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Dyslexia awareness week

What do actors Jennifer Aniston and Tom Cruise, musician Noel Gallagher, entrepreneurs Richard Branson and Steve Jobs, and artistic geniuses Leonardo Da Vinci and Pablo Picasso all have in common?

As well as being both talented and immensely successful in their own right, they are all affected by Dyslexia, a condition that affects around one in ten people in the UK.  The British Dyslexia Association defines it as ‘a learning difficulty that primarily affects the skills involved in accurate and fluent word reading and spelling,’ but its affects can also be unique to each individual, and it has been known to cause difficulties such as disorganisation and  a failure to memorise things like phone numbers or multiplications.

Dyslexia is not so much a condition as a simple example of how people are good at some things and less good at others, and it is one neurological difference which, affecting ten percent of the population, is not uncommon. It is the most common hidden disability there is, and Jennifer Aniston, who was in her twenties before she was discovered to have the condition, has previously described the revelation as life changing. “I thought I wasn’t smart. I just couldn’t retain anything,” she said. “Now I had this great discovery. I felt like all of my childhood traums, tragedies, dramas were explained.”

Often known as Reading Disorder, like any disorder Dyslexia has most grounds for unsettling those affected when they’re young, particularly if they’re not discovered to have Dyslexia. The symptoms are such that it might be easy for teachers to think a student is behind because they’re not concentrating, or not working hard enough. But like a P.E. teacher shouting run faster, when in reality the student doesn’t know how to run properly, Dyslexia has nothing to do with work ethic or even intelligence. Dyslexic’s have trouble reading, and when it comes to writing they might see the red ink of a teachers correction pen more than other students, but beyond these spelling mistakes their work will be no less worthy. Fortunately, in modern education Dyslexia can be diagnosed early, and when it is it can be accommodated and even turned to an advantage.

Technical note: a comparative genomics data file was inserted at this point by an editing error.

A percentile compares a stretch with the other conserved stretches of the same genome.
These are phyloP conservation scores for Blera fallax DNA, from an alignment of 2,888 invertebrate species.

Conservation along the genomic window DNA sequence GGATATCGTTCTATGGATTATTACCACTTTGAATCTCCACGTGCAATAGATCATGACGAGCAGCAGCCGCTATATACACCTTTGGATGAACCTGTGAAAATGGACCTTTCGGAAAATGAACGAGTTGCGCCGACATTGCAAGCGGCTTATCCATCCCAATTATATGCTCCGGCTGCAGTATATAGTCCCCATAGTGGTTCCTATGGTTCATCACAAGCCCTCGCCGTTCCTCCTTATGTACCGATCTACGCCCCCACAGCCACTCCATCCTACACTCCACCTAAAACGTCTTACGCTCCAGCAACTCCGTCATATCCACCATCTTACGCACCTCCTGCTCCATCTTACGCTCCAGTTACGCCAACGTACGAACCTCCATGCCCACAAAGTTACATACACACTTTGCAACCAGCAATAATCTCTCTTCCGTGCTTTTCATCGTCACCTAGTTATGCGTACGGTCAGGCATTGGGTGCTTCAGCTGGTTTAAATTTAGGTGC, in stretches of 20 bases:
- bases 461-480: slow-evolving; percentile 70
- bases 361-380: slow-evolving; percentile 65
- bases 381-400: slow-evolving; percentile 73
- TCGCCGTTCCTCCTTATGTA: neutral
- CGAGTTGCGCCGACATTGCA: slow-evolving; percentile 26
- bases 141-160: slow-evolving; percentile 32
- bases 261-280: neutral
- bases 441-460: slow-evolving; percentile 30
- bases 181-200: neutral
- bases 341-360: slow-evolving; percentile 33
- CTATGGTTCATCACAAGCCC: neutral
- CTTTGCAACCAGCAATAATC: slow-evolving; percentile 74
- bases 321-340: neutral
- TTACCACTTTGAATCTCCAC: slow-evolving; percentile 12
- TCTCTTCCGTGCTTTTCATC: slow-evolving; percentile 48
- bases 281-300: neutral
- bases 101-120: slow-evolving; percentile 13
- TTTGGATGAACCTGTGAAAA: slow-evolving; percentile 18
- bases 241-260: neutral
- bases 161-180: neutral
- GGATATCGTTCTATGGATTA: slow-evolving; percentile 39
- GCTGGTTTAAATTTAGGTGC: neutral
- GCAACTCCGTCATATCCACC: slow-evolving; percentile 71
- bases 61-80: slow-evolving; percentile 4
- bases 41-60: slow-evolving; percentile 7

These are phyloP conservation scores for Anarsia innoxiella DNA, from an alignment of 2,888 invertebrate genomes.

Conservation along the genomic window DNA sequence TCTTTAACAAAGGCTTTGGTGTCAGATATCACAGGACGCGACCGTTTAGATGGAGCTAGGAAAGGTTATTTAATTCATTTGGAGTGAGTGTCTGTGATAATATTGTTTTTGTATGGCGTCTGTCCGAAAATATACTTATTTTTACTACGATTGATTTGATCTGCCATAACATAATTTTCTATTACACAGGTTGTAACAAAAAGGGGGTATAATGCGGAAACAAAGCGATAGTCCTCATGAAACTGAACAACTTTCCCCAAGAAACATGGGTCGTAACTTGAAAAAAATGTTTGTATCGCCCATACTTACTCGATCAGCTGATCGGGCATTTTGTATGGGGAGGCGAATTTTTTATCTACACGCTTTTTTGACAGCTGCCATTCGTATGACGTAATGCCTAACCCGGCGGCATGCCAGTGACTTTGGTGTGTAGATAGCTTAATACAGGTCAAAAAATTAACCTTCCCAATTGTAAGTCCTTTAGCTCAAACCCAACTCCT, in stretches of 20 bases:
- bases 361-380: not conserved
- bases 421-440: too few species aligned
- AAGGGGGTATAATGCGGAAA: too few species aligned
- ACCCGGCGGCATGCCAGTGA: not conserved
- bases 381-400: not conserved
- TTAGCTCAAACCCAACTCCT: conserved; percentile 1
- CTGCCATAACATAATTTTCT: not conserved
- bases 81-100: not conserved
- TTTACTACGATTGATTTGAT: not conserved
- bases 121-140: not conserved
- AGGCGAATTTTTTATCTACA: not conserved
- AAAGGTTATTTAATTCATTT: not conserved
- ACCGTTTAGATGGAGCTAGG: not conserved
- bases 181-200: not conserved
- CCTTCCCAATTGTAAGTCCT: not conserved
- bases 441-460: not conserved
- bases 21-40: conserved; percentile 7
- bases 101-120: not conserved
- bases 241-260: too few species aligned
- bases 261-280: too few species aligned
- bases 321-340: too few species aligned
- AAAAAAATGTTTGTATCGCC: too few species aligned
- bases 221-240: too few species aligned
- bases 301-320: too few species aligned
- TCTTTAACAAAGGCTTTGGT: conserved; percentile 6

This week is Dyslexia awareness week, and a major theme of it has been that Dyslexia, once recognised and acknowledged, can stop being a disadvantage. There are several advantages to Dyslexia which have been linked to creativity and problem solving. While most people view and absorb information in a linear fashion, Dyslexics don’t; instead they take information almost all at once, which can make it difficult to learn certain things, but also means they look at it from different angles. Ironically much of the modern day idea of thinking outside the box and alternate thinking is inadvertently encouraging people to think like a dyslexic, for whom thinking in a linear pattern, or ‘inside of a box’, isn’t the norm.

However, as well as thinking in different ways, people with dyslexia will also often need assistance with certain tasks. People with Dyslexia rely more on the right side of the brain, which is charged with creativity and intuition, than their left, which focuses on more practical things such as language and math. As such, help can be offered to suit their way of doing things. One recent development was the publication of a ‘Dyslexic Readers’ edition of the latest offering from the world of Harry Potter, Harry Potter and the Cursed Child. This version of the book features specialist fonts, typesetting, paper and layout and is officially endorsed by the British Dyslexia Association and J.K. Rowling.

In terms of further and higher education, there are often several additional study aids available to those with dyslexia, to ensure that as they progress with their education, dyslexia is allowed to become more and more a positive difference than a negative hindrance. To find out more about assistance with Dyslexia and other forms of learning support, visit the South West College website.

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